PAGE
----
New to the WDM Collection: Shoe Last
Shoe lasts are forms shaped like human feet. The word “last” comes from the Old English “laest” which appears to mean ‘footprint’ or ‘boot.’ They’re commonly used in shoemaking and shoe repair to ensure the shoe is shaped correctly.
This shoe last was used by Jakob Marjan, a cobbler who immigrated to Canada from what was then Yugoslavia in 1926 at the encouragement of his parents. In 1929, he settled in North Battleford and began work repairing shoes. His first shop was located in the Mills Hotel (now the Beaver Hotel) in North Battleford.
In 1931, he married Lottie Martin, a Polish immigrant to Saskatchewan, and together they had a narrow brick building built in which to house Jakob’s business.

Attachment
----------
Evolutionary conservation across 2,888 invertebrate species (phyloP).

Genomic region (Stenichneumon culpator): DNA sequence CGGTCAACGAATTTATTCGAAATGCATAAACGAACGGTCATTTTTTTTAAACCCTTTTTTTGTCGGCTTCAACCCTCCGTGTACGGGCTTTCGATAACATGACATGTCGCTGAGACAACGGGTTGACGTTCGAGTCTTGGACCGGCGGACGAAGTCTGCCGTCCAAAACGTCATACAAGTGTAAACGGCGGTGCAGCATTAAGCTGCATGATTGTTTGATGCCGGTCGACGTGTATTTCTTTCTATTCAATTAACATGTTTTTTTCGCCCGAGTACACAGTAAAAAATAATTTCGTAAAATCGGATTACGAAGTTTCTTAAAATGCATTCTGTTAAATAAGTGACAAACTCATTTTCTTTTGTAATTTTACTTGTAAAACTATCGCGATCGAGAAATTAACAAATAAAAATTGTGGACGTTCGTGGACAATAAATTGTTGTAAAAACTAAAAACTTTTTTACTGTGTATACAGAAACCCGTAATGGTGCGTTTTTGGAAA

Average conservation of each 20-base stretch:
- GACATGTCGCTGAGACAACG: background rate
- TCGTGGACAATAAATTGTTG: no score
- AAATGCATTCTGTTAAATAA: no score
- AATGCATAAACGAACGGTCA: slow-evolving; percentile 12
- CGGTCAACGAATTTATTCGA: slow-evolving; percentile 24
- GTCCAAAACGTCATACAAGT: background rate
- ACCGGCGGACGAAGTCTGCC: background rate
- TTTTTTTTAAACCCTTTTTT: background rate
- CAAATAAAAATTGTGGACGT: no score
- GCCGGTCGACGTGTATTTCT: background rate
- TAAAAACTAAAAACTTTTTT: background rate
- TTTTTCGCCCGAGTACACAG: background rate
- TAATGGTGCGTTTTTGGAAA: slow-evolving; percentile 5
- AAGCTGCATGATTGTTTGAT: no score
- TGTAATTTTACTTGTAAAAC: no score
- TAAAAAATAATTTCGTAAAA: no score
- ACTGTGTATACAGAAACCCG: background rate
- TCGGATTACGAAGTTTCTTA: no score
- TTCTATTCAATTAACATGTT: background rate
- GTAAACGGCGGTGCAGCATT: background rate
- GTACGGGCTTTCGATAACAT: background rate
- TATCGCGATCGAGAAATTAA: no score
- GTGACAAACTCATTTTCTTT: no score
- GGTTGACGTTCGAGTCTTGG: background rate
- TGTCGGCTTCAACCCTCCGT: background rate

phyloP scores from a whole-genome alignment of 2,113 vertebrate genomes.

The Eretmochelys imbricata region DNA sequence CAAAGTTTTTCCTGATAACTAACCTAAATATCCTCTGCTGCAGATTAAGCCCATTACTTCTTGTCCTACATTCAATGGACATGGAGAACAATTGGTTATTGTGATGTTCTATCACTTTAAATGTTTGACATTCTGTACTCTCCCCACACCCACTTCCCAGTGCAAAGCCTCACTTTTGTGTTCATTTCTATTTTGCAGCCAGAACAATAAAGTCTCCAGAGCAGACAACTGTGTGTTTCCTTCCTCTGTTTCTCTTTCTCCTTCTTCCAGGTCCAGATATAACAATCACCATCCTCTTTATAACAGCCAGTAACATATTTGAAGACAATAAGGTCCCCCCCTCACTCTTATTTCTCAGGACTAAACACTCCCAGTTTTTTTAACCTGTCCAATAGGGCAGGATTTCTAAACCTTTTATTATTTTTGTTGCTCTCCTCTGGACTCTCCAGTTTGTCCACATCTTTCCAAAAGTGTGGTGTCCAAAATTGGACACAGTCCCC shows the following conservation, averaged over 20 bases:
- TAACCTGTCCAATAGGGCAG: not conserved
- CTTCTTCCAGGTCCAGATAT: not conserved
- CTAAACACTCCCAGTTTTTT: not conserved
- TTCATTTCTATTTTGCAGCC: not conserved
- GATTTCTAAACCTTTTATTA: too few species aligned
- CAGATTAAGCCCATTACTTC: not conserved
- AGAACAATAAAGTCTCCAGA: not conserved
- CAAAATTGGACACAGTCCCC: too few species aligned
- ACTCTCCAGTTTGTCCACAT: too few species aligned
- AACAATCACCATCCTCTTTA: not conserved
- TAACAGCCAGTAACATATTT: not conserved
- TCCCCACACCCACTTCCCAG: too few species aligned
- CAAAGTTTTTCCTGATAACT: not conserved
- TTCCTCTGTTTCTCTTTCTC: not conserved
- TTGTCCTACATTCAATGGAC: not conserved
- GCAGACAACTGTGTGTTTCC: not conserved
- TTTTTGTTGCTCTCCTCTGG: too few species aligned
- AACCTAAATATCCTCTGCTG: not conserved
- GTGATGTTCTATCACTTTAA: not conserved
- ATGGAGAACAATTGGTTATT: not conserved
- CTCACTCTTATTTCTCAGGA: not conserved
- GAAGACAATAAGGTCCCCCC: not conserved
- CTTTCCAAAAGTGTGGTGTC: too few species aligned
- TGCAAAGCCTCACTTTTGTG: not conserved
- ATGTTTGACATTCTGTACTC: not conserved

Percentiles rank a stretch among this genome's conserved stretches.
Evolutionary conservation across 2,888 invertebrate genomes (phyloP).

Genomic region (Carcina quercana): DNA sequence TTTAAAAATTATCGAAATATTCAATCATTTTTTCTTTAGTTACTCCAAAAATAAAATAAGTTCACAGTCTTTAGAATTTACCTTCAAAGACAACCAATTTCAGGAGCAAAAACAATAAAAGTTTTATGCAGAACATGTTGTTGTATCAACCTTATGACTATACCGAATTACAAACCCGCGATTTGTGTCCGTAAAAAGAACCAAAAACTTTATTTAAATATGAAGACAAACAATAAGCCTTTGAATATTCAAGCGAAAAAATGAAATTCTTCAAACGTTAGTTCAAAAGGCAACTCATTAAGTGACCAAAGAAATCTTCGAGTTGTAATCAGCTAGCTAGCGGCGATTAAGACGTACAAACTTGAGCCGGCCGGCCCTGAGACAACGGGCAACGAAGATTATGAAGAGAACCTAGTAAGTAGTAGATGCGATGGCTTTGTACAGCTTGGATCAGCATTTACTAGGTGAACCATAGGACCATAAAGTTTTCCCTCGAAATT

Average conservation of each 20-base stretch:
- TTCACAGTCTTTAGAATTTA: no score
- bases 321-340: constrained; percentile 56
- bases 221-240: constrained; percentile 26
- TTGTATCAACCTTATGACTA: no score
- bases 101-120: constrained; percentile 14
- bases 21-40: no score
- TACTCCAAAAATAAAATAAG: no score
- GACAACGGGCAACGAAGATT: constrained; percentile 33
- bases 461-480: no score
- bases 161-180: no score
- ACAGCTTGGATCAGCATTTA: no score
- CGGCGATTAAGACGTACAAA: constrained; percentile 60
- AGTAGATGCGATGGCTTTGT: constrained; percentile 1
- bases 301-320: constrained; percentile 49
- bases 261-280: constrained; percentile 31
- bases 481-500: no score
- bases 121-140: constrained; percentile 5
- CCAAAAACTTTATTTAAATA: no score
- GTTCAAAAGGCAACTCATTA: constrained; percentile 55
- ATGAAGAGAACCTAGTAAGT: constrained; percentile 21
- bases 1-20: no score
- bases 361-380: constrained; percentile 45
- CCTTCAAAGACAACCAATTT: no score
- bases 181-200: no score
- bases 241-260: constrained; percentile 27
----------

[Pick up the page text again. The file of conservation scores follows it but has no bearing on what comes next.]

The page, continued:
Jakob worked out of the same brick building until 1979 when he retired. During his career he had contracts with the RCMP and the Royal Canadian Air Force to repair uniform boots for those stationed in and around North Battleford. His Air Force contract during the Second World War required him to repair 100-150 pairs of boots a week.
The building that housed Jakob’s business was slated for demolition in 1991 to make way for a new mall but was saved and instead donated to the WDM. It now sits on the grounds of the WDM North Battleford and is currently being developed for an exhibit on Jakob Marjan and shoemaking in Saskatchewan.
This shoe last and other artifacts like it will help tell Jakob’s story. Keep an eye out for more updates on the development of this exhibit in North Battleford!